|Nutritional Guidelines (per serving)|
This garlicky shrimp recipe is delicious and so easy to make that it will quickly become one of your go-to dishes—for both busy weeknights as well as special occasions. The beauty of this dish is that it can be served many ways: tossed with pasta as in this recipe, served over rice or couscous, or simply plated as is with a side of crusty herb-buttered bread. Whichever way you serve this dish, it will always be a hit!
- 12 ounces thin spaghetti or linguine
- 3 tablespoons olive oil
- 1 1/2 pounds large shrimp (peeled and deveined)
- Dash of salt
- Dash of freshly ground black pepper
- 2 cloves garlic (minced)
- 1/4 teaspoon crushed hot red pepper flakes (or more to taste)
- 1 1/2 tablespoons freshly grated lemon zest
- 1/4 cup white wine
- 1/4 cup fresh lemon juice (about one lemon)
- 1/2 cup freshly grated Parmesan cheese
- Optional: 3 tablespoons toasted pine nuts
Bring a large pot of salted water to a boil. Add the pasta to the boiling water and cook according to the package directions, or until al dente. Before draining, reserve 1/3 cup of pasta cooking water.
While the pasta is cooking, heat 2 tablespoons of the oil in a large skillet over medium heat. Add the shrimp in a single layer. Sprinkle with salt and pepper.
Cook for 2 minutes, turn the shrimp over, add the remaining tablespoon of oil, the garlic, and red pepper flakes. Stir constantly for 1 to 2 minutes. Add the lemon zest and white wine to the shrimp. Stir and let the wine reduce slightly. Stir in the lemon juice.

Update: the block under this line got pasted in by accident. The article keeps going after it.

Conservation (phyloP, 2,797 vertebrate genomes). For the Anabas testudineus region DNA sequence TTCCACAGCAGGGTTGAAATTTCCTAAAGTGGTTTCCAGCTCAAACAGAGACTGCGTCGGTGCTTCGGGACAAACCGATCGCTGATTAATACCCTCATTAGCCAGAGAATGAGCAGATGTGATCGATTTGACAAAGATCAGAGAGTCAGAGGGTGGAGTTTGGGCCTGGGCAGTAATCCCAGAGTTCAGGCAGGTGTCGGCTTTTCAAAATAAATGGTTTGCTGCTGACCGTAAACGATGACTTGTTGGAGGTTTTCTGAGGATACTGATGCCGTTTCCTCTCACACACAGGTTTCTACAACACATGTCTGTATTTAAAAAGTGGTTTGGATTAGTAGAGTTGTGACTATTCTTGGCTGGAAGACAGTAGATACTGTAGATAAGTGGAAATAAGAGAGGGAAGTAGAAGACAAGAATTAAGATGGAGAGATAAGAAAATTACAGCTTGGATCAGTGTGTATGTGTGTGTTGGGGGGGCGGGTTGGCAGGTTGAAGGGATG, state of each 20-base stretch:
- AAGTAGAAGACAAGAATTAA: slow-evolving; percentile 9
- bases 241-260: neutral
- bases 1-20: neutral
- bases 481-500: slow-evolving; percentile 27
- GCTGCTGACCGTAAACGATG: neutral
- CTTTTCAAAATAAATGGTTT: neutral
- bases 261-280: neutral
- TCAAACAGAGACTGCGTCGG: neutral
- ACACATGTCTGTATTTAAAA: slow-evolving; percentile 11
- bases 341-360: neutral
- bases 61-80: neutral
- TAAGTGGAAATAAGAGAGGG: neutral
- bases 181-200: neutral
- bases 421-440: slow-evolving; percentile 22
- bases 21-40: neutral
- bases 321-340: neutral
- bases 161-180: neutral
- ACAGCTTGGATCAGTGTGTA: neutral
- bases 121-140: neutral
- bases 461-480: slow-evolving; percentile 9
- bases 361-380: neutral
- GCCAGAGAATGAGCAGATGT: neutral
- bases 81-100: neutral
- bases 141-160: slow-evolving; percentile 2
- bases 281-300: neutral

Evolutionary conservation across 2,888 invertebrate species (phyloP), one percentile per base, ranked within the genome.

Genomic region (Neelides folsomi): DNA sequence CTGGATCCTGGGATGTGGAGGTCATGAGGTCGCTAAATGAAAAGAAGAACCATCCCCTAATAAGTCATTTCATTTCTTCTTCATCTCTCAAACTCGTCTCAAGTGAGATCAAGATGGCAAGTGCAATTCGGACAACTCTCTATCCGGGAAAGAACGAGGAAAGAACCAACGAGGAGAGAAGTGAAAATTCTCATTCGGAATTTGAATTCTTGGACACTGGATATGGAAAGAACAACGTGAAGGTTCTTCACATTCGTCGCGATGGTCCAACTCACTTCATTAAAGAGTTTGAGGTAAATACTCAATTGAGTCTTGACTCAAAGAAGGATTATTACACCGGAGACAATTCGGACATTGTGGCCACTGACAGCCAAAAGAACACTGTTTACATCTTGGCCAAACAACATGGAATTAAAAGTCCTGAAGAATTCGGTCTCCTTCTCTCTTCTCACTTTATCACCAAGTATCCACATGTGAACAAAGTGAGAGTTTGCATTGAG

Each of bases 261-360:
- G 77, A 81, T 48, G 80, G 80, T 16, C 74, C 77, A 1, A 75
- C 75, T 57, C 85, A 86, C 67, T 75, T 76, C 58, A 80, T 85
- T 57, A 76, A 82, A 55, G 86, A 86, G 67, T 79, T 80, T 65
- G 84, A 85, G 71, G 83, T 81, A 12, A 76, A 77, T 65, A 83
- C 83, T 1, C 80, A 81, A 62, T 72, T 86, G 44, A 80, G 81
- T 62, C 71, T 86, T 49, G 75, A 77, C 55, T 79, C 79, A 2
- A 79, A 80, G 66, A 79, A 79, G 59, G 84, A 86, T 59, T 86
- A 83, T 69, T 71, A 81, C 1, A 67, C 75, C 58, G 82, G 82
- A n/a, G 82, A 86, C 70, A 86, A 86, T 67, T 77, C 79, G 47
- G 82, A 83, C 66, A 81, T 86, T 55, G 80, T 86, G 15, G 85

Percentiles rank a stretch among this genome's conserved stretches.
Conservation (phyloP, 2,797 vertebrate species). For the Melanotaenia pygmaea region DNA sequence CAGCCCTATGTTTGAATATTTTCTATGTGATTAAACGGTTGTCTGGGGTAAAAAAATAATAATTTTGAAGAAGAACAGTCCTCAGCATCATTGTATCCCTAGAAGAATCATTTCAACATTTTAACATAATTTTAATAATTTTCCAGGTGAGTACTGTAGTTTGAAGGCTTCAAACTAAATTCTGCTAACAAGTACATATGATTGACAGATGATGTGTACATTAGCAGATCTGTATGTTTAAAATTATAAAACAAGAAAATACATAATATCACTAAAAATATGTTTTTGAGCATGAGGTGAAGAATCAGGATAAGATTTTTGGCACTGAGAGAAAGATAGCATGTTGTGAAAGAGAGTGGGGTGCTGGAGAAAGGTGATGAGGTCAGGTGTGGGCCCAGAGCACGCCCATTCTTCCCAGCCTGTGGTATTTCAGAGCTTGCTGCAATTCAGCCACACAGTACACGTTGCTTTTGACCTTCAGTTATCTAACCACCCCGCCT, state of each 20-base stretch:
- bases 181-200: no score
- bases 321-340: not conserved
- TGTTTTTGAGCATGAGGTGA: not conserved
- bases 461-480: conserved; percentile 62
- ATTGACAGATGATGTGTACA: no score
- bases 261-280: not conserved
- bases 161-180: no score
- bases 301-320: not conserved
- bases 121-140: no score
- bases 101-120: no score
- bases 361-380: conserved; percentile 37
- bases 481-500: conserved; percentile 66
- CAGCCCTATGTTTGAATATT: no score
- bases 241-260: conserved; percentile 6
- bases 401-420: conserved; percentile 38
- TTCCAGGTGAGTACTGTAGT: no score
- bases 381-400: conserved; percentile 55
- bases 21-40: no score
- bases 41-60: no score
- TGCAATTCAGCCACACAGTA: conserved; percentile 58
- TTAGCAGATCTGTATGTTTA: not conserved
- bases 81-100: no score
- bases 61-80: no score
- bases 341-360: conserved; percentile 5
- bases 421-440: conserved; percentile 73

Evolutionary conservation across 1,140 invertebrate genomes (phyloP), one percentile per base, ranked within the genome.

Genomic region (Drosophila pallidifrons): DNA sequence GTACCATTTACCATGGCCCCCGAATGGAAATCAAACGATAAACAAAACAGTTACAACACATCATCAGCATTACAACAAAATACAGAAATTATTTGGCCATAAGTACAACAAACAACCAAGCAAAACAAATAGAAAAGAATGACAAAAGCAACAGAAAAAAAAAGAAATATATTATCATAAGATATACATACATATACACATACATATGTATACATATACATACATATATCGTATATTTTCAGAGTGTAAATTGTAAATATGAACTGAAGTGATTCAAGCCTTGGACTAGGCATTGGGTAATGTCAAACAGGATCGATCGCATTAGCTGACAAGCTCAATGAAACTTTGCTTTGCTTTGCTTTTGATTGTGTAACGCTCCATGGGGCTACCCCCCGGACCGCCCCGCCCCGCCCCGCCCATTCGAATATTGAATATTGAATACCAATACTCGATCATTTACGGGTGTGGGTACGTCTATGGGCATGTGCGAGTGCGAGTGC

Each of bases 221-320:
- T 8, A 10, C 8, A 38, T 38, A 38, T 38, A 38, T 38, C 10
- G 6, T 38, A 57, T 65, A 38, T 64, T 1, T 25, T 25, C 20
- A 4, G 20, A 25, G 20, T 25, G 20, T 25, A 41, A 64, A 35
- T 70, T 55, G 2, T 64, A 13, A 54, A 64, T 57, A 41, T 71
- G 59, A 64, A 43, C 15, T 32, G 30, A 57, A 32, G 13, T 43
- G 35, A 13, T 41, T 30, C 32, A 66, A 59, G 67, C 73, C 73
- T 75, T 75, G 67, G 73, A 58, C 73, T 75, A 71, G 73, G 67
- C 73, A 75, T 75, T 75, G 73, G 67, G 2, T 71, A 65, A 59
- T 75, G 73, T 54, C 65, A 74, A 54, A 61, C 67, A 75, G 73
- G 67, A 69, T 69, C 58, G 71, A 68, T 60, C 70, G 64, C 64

Ladle the pasta cooking water into a large serving bowl. Drain the pasta and add to the bowl. Pour the shrimp with the sauce over the pasta. Add the Parmesan and pine nuts, if using, and toss to mix and coat. Serve with a drizzle of olive oil and extra red pepper flakes on each serving, if desired.
To toast pine nuts, spread them in a small heavy skillet and cook over low heat for 3 to 5 minutes, shaking the pan frequently, until light brown.
The cooking time on the package of pasta is only a guideline. Begin to test dried pasta after about 4 minutes of cooking and fresh pasta after about 30 seconds. Pull out a piece and bite it; it should feel tender but firm (al dente). Overcooked pasta will be mushy and pasty. As soon as the pasta is done, drain it thoroughly in a colander. Do not rinse it unless stated in the recipe. (Pasta is usually only rinsed if it is to be used in a salad.)
Dried pasta can be stored in an airtight container in a cool, dark place and it will keep almost indefinitely. However, dried whole-wheat pasta should be used within 1 month. Fresh pasta should be wrapped tightly and refrigerated up to 5 days, or double wrapped and frozen up to 4 months. Frozen pasta does not have to be thawed before cooking.